Friday, 19 October 2018

Two strange, lush, mystical movies: "Peter Ibbetson" and "Pandora and the Flying Dutchman"

I was unaware of the existence of Peter Ibbetson (1935) until I read about it in 1001 Movies You Must See Before You Die, Henry Hathaway's adaptation of George "Trilby" du Maurier's first novel about a girl and boy separated in childhood who find each other again when they've turned into Gary Cooper and Ann Harding, and whose love eventually transcends time and space to become eternal. It should be a load of old tosh - and it is - and Gary Cooper seems an unlikely actor to play such an ethereal romantic lead. I found it on YouTube and spent the first ten minutes with my finger poised over the back-up button - at which point I realised that I was thoroughly enjoying it, set the remote aside, and let the film sweep me away. I'm not sure I can think of a single friend who would share my enthusiasm for this very strange film. The whole thing is available here, but you might like to try this selection of extracts before committing to it:

The film was critically well-received, the cinematography (by Charles Lang) is glorious, and Gary Cooper confounds expectations by triumphing in a role that should have been beyond his range. It's nonsense, it's silly, it's ridiculous - and yet it's somehow genuinely magical and moving and, because one feels slightly ashamed of responding to such hokum, disconcerting.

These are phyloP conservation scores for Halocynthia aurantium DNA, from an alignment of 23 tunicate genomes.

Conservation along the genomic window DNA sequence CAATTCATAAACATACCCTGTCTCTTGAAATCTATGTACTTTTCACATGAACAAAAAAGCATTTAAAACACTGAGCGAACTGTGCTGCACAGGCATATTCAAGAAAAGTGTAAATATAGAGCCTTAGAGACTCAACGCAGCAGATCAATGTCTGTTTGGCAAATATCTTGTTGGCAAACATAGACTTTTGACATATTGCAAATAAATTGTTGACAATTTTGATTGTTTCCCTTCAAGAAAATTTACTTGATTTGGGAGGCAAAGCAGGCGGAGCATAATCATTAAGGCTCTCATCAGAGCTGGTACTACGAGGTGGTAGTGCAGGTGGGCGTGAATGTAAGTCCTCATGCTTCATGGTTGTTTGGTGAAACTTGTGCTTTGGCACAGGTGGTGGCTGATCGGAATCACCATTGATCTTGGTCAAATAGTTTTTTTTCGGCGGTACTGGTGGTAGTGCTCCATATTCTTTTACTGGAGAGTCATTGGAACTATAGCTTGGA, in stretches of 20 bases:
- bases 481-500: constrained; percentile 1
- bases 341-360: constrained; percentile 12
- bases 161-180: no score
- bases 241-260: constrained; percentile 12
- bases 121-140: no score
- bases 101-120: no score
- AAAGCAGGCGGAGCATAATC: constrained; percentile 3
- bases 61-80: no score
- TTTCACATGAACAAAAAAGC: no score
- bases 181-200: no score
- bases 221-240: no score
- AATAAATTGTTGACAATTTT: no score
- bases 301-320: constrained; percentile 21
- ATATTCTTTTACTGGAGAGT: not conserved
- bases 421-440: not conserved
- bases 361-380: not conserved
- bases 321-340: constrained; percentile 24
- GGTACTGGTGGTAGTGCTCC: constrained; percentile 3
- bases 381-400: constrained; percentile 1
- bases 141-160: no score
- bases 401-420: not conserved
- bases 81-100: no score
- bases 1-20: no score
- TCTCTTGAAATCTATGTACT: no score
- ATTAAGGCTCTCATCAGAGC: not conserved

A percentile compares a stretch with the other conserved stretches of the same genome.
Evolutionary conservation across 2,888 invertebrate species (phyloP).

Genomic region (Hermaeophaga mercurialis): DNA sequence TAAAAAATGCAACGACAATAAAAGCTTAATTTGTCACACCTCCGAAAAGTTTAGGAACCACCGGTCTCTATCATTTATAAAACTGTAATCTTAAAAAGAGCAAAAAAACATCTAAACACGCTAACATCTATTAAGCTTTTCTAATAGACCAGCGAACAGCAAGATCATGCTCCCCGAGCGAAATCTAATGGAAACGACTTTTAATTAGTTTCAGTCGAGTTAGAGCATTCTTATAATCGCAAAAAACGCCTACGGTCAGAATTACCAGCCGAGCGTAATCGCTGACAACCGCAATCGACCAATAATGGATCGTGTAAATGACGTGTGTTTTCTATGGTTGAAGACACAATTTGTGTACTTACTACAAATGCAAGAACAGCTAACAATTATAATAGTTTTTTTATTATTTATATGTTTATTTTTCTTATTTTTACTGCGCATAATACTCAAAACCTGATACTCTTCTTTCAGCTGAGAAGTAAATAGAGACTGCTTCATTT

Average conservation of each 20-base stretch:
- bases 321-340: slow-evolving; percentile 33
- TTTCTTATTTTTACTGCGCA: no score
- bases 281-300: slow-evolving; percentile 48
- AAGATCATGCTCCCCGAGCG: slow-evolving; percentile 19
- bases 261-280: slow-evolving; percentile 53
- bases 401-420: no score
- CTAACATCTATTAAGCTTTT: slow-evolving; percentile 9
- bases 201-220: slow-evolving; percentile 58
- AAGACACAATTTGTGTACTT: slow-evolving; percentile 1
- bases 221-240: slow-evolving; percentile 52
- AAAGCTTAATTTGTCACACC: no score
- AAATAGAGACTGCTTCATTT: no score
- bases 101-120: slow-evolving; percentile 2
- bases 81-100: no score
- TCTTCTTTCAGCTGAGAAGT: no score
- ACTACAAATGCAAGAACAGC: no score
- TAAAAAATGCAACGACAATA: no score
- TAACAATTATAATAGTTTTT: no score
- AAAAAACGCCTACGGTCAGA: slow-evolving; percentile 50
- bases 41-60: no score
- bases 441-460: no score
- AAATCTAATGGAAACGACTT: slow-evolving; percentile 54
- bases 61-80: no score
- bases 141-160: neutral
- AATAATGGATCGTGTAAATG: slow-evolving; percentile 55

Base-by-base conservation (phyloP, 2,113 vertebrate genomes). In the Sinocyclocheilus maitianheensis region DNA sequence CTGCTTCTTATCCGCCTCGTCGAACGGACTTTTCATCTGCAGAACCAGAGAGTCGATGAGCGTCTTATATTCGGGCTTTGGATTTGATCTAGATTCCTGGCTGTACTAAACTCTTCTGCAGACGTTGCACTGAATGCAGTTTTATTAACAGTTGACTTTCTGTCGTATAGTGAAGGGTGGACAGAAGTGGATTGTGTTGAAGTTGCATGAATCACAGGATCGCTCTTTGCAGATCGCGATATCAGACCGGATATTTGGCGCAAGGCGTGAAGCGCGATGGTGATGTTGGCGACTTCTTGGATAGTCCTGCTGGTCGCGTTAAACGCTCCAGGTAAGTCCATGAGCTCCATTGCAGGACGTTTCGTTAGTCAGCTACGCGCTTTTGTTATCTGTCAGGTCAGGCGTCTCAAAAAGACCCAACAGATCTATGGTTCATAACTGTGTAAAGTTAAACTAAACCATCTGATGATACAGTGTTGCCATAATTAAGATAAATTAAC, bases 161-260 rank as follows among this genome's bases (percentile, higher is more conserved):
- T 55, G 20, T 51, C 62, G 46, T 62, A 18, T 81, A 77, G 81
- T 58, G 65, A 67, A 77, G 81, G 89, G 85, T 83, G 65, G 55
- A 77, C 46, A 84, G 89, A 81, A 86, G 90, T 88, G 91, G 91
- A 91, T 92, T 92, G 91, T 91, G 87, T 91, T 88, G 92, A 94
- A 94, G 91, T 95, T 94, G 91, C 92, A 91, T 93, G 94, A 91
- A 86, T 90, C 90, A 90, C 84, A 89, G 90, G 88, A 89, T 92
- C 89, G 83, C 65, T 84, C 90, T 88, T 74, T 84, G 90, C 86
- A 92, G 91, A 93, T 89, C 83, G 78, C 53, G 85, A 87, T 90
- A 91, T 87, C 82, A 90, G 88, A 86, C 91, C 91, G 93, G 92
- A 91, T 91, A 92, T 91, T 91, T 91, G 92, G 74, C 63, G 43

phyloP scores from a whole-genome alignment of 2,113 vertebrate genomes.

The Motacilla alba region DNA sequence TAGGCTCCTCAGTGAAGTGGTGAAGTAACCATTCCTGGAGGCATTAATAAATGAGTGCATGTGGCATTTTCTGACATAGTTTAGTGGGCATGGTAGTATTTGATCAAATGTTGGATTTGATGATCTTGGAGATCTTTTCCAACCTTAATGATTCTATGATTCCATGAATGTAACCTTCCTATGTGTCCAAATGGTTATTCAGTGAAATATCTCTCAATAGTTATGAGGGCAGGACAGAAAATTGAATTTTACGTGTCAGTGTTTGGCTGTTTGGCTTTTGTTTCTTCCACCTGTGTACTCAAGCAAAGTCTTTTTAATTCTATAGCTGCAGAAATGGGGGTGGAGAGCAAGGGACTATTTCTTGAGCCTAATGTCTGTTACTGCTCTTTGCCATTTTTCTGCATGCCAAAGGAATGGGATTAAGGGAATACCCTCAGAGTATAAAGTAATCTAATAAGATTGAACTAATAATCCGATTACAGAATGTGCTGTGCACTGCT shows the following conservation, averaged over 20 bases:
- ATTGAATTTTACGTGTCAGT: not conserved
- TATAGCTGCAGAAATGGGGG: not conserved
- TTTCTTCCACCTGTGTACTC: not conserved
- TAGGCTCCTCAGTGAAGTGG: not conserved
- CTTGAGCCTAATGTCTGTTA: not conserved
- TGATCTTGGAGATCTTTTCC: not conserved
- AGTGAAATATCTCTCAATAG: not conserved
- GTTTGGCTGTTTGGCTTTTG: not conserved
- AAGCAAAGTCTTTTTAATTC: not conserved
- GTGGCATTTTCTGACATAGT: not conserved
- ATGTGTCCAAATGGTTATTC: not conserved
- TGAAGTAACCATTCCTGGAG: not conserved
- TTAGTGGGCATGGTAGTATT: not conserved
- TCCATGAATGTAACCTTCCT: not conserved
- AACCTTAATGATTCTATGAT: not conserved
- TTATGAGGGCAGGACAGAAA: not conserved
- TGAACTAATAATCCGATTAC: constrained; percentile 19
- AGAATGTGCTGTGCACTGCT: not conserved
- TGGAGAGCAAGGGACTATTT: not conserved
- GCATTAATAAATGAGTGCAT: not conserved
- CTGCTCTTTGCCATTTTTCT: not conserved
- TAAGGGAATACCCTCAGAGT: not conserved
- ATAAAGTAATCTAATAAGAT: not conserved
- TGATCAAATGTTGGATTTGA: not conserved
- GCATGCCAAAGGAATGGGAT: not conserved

Despite appearances to the contrary, I am a hopeless romantic, specially when it comes to films. I don't mean the type of melodrama known as women's weepies - generally can't stand them - but I'm a sucker for romantic stories with a mystic, supernatural, transcendent theme: for instance, William Dieterle's Portrait of Jennie (1948), Jean Cocteau's La Belle et la Bête (1946) and Orphée (1950), and Powell and Pressburger's The Red Shoes (1948), A Matter of Life and Death (1946) and I Know Where I'm Going (1945), and, in a lighter vein, The Ghost Goes West and The Ghost and Mrs Muir -are all favourites.  So when I read the loopy-sounding synopsis for Pandora and the Flying Dutchman - Ava Gardner as a modern-day Pandora luring men to their destruction (in the course of the film, she sees off drunken poet Marius Goring, the world land speed record holder Nigel Patrick, and famous bullfighter Mario Cabré, while falling for James Mason, the Flying Dutchman of legend, who comes ashore every seven years to seek his true love, who just happens to be... well, you've probably figured that out by now: 

It's a British film, set on the Catalonian Coast. It was written, directed and co-produced by Albert Lewin, who earned a Masters degree from Harvard and was a university lecturer before becoming a screenwriter in the silent era, rising to become Irving Thalberg's trusted personal assistant at MGM. When he eventually came to direct his own movies, Lewin was evidently only interested in "highbrow" (or upper middlebrow) projects. His first three directorial efforts were 1942's The Moon and Sixpence (the life of Gaugin, based on the Somerset Maugham novel), The Picture of Dorian Gray (1945), and The Private Affairs of Bel Ami (1947),  based on the de Maupassant novel.  Classy guy, huh? When he came to do Pandora in 1951,  Lewin's gave his pretentiousness and penchant for culture-signalling full rein - it is crammed with literary quotations and references to classical mythology.